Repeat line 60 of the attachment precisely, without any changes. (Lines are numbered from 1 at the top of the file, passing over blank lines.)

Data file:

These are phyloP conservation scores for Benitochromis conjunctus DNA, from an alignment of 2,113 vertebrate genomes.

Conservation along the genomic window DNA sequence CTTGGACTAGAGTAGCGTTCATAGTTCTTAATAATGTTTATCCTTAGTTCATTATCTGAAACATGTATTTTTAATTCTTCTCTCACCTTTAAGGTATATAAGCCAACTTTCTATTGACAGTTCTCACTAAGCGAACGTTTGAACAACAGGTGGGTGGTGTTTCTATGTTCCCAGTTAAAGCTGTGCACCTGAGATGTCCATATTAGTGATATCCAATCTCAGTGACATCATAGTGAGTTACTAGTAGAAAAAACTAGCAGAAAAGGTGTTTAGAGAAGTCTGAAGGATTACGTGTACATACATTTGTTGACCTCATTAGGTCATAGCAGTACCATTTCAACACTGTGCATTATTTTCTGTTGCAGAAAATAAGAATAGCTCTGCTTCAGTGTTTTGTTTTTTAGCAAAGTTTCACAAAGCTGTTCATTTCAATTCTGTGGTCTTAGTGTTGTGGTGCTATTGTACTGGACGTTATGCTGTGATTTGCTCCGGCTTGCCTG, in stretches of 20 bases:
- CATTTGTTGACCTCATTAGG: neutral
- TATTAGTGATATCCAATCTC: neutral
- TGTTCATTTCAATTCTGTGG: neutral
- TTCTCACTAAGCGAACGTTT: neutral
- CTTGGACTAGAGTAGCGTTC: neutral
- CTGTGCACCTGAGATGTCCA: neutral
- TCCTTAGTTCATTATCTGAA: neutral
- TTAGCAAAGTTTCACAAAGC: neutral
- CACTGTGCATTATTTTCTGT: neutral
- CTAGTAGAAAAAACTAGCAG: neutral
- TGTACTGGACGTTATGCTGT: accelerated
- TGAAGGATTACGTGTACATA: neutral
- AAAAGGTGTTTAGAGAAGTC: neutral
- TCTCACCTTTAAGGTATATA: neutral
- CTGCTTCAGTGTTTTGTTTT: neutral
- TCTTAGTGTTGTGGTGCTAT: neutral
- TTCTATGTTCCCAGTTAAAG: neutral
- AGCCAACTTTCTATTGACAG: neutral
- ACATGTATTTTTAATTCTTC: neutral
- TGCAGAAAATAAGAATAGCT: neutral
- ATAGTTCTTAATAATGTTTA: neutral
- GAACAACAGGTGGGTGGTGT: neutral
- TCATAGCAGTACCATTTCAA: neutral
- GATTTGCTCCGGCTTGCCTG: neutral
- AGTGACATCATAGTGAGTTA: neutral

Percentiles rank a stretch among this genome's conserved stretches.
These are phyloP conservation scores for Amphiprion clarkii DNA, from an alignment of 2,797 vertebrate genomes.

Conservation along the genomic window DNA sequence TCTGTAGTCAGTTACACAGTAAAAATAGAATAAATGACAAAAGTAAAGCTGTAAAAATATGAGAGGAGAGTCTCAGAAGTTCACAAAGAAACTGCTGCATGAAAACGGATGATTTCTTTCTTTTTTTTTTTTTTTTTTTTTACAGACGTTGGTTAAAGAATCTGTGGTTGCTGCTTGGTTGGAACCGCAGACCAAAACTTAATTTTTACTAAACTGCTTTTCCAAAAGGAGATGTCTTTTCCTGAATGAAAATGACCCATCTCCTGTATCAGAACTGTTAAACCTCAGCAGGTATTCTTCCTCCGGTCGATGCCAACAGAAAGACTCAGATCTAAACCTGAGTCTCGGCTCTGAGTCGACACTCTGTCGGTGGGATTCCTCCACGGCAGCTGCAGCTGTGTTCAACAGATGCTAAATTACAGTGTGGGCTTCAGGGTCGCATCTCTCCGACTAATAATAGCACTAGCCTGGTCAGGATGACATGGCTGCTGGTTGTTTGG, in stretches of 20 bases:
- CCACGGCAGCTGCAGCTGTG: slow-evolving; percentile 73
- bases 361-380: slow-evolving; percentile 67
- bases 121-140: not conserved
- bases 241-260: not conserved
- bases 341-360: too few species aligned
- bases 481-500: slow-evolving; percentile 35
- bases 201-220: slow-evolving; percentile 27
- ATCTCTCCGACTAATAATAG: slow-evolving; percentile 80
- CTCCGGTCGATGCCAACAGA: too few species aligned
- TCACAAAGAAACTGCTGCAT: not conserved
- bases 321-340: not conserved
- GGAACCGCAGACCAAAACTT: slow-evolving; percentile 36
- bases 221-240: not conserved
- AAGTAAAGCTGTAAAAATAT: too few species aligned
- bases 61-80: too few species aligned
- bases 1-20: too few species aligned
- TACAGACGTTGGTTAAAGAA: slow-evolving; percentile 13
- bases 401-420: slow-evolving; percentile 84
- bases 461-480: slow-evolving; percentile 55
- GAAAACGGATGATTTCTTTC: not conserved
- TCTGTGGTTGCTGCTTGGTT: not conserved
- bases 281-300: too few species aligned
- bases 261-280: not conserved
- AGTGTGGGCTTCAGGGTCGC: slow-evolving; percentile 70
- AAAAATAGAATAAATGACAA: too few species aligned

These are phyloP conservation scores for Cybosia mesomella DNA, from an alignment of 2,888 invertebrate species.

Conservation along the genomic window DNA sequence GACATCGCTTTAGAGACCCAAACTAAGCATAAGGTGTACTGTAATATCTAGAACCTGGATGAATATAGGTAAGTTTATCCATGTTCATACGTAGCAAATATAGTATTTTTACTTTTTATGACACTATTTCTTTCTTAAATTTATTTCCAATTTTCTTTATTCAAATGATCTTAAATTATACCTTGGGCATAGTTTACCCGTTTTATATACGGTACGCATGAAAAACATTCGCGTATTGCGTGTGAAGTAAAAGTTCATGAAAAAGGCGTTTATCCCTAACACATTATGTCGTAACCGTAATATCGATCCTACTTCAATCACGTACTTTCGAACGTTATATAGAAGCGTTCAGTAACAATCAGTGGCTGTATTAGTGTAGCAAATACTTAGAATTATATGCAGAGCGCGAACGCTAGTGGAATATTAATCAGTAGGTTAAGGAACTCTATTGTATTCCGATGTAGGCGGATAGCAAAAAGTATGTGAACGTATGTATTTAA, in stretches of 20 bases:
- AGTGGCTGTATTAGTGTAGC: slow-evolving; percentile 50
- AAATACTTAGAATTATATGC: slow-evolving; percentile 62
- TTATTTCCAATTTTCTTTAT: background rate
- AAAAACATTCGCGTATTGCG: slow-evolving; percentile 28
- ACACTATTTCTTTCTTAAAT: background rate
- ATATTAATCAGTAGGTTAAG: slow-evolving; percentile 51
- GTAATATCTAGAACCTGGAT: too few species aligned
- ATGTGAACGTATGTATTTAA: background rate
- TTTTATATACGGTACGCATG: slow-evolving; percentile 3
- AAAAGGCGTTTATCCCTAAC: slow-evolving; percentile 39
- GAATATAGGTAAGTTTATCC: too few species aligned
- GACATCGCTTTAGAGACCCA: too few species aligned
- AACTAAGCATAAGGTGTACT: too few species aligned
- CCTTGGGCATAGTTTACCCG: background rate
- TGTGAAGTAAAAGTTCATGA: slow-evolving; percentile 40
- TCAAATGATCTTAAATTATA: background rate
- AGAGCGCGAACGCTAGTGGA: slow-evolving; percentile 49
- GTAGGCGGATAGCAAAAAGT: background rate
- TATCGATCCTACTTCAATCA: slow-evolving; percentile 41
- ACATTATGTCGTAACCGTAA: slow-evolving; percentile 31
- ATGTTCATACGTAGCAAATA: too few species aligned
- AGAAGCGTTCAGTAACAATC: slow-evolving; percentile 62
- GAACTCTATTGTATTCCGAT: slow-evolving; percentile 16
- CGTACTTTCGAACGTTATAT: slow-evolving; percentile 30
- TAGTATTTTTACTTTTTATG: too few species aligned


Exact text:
- TTATTTCCAATTTTCTTTAT: background rate